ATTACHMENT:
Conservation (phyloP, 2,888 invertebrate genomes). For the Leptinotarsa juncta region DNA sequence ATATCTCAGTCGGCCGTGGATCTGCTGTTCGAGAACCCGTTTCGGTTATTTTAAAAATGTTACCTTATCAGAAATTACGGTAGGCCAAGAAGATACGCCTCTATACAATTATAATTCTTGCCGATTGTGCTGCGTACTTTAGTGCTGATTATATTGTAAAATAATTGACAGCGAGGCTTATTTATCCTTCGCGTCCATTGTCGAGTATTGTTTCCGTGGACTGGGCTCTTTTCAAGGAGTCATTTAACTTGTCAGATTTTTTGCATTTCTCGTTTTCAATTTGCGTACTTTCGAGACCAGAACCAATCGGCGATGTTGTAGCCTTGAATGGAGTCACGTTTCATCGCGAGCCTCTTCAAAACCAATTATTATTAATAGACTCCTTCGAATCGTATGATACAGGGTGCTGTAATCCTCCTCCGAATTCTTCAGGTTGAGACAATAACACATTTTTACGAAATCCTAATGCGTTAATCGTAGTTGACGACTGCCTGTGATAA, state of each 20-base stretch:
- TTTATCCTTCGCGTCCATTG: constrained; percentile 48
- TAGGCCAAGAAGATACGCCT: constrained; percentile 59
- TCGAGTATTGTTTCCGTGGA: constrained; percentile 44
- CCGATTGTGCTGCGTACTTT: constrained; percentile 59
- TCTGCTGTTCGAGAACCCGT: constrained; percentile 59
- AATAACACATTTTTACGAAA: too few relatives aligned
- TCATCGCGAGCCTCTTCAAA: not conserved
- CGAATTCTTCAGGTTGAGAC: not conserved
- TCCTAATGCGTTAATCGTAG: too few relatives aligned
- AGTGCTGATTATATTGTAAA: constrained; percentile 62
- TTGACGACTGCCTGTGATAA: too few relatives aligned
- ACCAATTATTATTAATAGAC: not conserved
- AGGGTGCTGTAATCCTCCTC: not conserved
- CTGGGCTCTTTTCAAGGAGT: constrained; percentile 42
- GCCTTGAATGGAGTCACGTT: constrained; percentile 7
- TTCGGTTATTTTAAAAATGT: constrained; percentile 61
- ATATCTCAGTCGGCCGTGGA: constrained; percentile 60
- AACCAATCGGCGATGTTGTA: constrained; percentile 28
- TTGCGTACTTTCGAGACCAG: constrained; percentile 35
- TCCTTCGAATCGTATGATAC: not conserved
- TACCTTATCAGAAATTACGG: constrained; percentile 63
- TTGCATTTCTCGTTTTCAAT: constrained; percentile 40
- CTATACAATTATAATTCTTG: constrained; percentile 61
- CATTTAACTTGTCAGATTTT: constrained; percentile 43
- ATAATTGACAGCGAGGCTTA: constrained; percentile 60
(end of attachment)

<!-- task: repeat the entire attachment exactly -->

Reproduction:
Conservation (phyloP, 2,888 invertebrate genomes). For the Leptinotarsa juncta region DNA sequence ATATCTCAGTCGGCCGTGGATCTGCTGTTCGAGAACCCGTTTCGGTTATTTTAAAAATGTTACCTTATCAGAAATTACGGTAGGCCAAGAAGATACGCCTCTATACAATTATAATTCTTGCCGATTGTGCTGCGTACTTTAGTGCTGATTATATTGTAAAATAATTGACAGCGAGGCTTATTTATCCTTCGCGTCCATTGTCGAGTATTGTTTCCGTGGACTGGGCTCTTTTCAAGGAGTCATTTAACTTGTCAGATTTTTTGCATTTCTCGTTTTCAATTTGCGTACTTTCGAGACCAGAACCAATCGGCGATGTTGTAGCCTTGAATGGAGTCACGTTTCATCGCGAGCCTCTTCAAAACCAATTATTATTAATAGACTCCTTCGAATCGTATGATACAGGGTGCTGTAATCCTCCTCCGAATTCTTCAGGTTGAGACAATAACACATTTTTACGAAATCCTAATGCGTTAATCGTAGTTGACGACTGCCTGTGATAA, state of each 20-base stretch:
- TTTATCCTTCGCGTCCATTG: constrained; percentile 48
- TAGGCCAAGAAGATACGCCT: constrained; percentile 59
- TCGAGTATTGTTTCCGTGGA: constrained; percentile 44
- CCGATTGTGCTGCGTACTTT: constrained; percentile 59
- TCTGCTGTTCGAGAACCCGT: constrained; percentile 59
- AATAACACATTTTTACGAAA: too few relatives aligned
- TCATCGCGAGCCTCTTCAAA: not conserved
- CGAATTCTTCAGGTTGAGAC: not conserved
- TCCTAATGCGTTAATCGTAG: too few relatives aligned
- AGTGCTGATTATATTGTAAA: constrained; percentile 62
- TTGACGACTGCCTGTGATAA: too few relatives aligned
- ACCAATTATTATTAATAGAC: not conserved
- AGGGTGCTGTAATCCTCCTC: not conserved
- CTGGGCTCTTTTCAAGGAGT: constrained; percentile 42
- GCCTTGAATGGAGTCACGTT: constrained; percentile 7
- TTCGGTTATTTTAAAAATGT: constrained; percentile 61
- ATATCTCAGTCGGCCGTGGA: constrained; percentile 60
- AACCAATCGGCGATGTTGTA: constrained; percentile 28
- TTGCGTACTTTCGAGACCAG: constrained; percentile 35
- TCCTTCGAATCGTATGATAC: not conserved
- TACCTTATCAGAAATTACGG: constrained; percentile 63
- TTGCATTTCTCGTTTTCAAT: constrained; percentile 40
- CTATACAATTATAATTCTTG: constrained; percentile 61
- CATTTAACTTGTCAGATTTT: constrained; percentile 43
- ATAATTGACAGCGAGGCTTA: constrained; percentile 60